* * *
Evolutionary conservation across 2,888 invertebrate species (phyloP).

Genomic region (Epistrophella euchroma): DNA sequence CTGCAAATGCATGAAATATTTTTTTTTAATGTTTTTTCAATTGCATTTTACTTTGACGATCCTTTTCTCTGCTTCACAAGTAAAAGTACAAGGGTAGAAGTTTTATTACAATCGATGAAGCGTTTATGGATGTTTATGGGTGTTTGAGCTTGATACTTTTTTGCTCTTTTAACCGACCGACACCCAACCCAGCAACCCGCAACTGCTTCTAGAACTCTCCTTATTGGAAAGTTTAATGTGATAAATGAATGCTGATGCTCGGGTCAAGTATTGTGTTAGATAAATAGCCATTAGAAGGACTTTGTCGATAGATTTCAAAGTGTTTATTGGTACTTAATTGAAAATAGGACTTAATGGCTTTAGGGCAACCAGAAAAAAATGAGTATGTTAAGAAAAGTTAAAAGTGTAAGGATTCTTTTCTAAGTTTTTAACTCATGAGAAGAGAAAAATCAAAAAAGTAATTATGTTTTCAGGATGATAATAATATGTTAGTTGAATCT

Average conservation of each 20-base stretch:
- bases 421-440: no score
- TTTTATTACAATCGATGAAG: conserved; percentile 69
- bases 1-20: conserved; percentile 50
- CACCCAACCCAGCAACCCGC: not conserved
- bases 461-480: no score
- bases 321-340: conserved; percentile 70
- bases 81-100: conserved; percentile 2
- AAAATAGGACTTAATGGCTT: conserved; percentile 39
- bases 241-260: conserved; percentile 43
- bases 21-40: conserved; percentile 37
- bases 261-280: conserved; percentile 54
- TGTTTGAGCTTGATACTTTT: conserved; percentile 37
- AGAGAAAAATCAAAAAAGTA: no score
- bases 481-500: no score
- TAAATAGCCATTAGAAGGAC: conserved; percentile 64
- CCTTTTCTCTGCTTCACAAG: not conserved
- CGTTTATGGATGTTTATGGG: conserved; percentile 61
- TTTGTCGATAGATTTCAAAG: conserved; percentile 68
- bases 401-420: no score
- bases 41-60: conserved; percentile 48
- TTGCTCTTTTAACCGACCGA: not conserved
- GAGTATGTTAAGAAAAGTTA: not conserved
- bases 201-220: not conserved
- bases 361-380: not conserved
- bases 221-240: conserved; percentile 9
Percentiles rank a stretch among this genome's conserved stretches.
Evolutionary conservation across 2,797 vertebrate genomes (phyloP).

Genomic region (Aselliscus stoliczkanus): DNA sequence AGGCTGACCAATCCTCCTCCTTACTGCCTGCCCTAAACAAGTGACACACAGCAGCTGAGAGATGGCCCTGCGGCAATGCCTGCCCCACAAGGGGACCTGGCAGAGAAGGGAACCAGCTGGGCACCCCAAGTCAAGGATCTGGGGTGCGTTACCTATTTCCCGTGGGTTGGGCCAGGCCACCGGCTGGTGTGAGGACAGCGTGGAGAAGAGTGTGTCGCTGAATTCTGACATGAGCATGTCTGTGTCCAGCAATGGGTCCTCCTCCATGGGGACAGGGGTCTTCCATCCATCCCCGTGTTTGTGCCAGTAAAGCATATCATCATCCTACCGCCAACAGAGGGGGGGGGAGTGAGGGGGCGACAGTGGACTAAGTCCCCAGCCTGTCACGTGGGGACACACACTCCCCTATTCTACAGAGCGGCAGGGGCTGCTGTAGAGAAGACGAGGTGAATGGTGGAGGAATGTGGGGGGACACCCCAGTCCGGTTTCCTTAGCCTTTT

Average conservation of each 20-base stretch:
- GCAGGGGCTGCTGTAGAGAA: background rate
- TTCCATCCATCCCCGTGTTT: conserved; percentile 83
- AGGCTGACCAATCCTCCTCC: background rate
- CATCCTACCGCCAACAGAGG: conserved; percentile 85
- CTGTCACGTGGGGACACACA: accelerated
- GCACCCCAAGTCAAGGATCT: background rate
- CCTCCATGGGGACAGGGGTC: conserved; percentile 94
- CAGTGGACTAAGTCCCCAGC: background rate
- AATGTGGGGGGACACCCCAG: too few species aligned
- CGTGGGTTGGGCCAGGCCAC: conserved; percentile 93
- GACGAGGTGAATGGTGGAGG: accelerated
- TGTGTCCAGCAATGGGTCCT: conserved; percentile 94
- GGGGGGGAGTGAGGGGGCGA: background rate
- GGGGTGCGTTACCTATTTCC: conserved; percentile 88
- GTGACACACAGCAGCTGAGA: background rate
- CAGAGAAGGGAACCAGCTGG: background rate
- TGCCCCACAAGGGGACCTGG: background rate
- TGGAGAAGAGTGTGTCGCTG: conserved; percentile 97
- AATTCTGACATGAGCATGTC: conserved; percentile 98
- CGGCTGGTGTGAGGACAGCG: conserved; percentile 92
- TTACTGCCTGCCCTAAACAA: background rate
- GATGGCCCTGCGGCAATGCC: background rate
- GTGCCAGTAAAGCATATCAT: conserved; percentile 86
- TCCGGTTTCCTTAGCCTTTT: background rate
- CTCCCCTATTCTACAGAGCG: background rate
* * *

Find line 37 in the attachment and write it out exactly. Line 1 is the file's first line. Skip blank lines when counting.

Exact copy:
- CTGTCACGTGGGGACACACA: accelerated